However, if like me you live in an area where your nearby ponds are mostly dried SuDS and degraded puddles at the edges of fields, you may need to source some pond plants.
I’ve introduced now some eight plant species to my ponds of which all but one (a water lily) is a UK native and were sourced from Lincolnshire Pond Plants who have provided great service.
As a general principle, to keep water fresh and clean you should add some oxygenating plants such as hornwort (Ceratophyllum demersum) which is remarked by many as being the silver-bullet in stopping algal blooms in their tracks by growing quickly and removing the nutrients that algae require to survive.
Every ecosystem has a carrying capacity for its occupants – this is the point at which the population present is at its largest whilst still having enough resources to support it.
Resources could be food availability, or resting place availability. In urban environments, the carrying capacity of a lot of species is actually very low, if you take amphibians as an example, the availability of ponds essential for breeding is low whilst anthropogenically modified landscapes such as crop monocultures and roadways offer little suitability for shelter and forage, and road mortality can be exceptionally high.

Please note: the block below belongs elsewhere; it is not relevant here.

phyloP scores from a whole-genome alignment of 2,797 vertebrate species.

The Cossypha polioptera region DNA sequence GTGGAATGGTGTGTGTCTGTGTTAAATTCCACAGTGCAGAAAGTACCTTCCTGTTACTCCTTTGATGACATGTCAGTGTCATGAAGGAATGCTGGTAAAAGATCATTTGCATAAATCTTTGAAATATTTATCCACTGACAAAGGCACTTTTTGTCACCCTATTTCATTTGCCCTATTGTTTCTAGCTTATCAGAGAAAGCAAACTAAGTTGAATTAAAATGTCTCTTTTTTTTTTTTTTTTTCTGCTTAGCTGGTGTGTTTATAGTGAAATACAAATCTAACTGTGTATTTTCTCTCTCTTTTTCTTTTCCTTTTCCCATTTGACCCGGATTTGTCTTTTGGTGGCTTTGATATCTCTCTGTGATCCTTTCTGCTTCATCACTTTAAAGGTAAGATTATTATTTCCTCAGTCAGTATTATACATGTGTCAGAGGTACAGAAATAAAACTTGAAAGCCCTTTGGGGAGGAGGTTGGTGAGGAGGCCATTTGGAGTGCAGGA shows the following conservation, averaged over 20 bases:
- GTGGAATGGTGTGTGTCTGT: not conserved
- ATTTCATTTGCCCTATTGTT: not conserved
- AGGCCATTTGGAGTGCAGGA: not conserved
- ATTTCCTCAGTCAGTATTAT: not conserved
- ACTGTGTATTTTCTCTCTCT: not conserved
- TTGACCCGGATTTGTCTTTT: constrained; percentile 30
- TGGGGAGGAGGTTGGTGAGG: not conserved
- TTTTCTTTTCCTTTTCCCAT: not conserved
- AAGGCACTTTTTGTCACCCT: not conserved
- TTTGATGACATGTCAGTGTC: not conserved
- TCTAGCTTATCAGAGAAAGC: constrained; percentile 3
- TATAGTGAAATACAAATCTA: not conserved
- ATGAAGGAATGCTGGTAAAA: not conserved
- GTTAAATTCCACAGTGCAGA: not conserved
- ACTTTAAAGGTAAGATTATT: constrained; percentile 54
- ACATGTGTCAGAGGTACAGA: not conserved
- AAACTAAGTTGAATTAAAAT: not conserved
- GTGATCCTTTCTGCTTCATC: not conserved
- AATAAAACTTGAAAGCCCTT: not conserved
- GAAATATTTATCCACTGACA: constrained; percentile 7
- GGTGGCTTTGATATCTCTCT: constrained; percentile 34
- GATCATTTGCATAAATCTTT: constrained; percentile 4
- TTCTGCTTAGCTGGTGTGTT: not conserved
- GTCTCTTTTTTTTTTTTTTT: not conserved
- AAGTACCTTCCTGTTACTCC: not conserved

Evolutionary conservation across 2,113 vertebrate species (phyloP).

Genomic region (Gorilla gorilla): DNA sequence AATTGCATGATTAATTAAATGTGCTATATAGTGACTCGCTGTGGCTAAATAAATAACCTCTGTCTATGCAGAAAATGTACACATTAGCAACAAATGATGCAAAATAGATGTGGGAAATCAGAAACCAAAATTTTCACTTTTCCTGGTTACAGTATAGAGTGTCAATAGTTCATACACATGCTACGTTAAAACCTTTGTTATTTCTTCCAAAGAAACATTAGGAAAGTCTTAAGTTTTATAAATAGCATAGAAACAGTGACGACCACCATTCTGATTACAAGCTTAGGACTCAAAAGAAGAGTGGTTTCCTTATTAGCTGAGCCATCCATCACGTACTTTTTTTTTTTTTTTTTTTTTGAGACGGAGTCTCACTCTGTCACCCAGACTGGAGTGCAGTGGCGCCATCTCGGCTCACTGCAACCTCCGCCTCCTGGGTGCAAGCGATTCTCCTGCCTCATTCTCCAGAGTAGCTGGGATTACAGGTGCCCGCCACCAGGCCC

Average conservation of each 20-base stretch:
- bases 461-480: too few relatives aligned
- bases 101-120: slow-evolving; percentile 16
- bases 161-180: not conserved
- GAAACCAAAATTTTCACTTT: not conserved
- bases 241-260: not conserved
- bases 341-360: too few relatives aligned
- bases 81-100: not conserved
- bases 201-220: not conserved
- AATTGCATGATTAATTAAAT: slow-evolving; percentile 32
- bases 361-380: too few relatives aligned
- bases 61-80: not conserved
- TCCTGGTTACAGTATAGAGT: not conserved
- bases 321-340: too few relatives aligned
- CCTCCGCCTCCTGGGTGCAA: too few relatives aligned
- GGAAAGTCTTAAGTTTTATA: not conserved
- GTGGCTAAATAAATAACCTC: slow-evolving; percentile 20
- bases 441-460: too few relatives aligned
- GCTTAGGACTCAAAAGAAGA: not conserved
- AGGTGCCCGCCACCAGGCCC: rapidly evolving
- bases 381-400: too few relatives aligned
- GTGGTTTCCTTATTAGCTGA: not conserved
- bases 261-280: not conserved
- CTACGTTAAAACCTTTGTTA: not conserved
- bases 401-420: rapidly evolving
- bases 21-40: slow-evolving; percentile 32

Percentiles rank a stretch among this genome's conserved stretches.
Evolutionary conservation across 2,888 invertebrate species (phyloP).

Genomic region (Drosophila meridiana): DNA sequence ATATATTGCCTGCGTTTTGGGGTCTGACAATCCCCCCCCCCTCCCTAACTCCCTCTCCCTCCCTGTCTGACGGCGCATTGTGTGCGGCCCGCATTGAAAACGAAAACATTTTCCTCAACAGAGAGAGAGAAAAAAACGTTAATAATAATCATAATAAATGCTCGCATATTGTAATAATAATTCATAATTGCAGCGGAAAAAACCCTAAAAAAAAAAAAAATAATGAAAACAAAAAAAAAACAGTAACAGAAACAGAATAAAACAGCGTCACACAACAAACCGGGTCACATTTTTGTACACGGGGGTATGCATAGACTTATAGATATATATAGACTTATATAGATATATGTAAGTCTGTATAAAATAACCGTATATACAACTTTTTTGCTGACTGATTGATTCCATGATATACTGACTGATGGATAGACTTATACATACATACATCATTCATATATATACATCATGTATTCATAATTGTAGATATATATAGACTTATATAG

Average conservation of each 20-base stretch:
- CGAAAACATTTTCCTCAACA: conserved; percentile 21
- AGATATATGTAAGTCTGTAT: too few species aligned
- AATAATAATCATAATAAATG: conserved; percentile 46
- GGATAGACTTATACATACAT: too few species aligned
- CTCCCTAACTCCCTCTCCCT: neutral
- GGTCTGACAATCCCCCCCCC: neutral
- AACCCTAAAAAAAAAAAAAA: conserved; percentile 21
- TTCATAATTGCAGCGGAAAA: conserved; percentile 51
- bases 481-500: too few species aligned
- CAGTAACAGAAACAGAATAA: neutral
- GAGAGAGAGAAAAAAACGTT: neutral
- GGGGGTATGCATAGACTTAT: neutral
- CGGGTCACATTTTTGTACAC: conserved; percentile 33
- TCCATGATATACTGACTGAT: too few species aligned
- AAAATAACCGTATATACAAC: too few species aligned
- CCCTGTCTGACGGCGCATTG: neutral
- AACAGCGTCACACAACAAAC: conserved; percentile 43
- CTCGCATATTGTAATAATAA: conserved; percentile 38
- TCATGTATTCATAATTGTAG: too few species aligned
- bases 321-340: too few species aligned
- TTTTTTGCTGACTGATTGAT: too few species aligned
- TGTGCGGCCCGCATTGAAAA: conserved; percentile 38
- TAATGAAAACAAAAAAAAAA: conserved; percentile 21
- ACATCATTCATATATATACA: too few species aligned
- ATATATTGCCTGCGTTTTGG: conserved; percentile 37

The same is broadly true for birds but the limiting factor is often food resource availability.
Whilst the end goal of any wildlife garden or rewilded environment would be to increase the naturally available food resource, you can help local wildlife populations by providing supplemental feeding.
For my birds I supply a year-round source of sunflower hearts which attract most species including great and blue tits, chaffinches, goldfinches bullfinches and greenfinches.
This is all I provide between March to September inclusive as during this time feeds such as peanuts and fats can choke chicks to death and go rancid quickly respectively.
However, during the winter I also provide suet and peanuts to my birds. The highest possible variety of feeds provided will support the largest variety of species and provide resources during the various weather conditions encountered during the colder winter months.
It is advisable to provide only single-seed feeders (e.g. separate feeders for sunflower hearts, nyjer seed, peanuts etc.) as birds will pill out and discard what they don’t want in favour of what they do – this serves only to attract rodents and pigeons which your neighbours might not be overly pleased about, though these species have their place and are welcome additions to my garden at least, your neighbours might disagree (much like mine!)
I also provide some supplementary feeding to our local hedgehogs, some hedgehog kibble can be purchased online or from pet stores and supermarkets.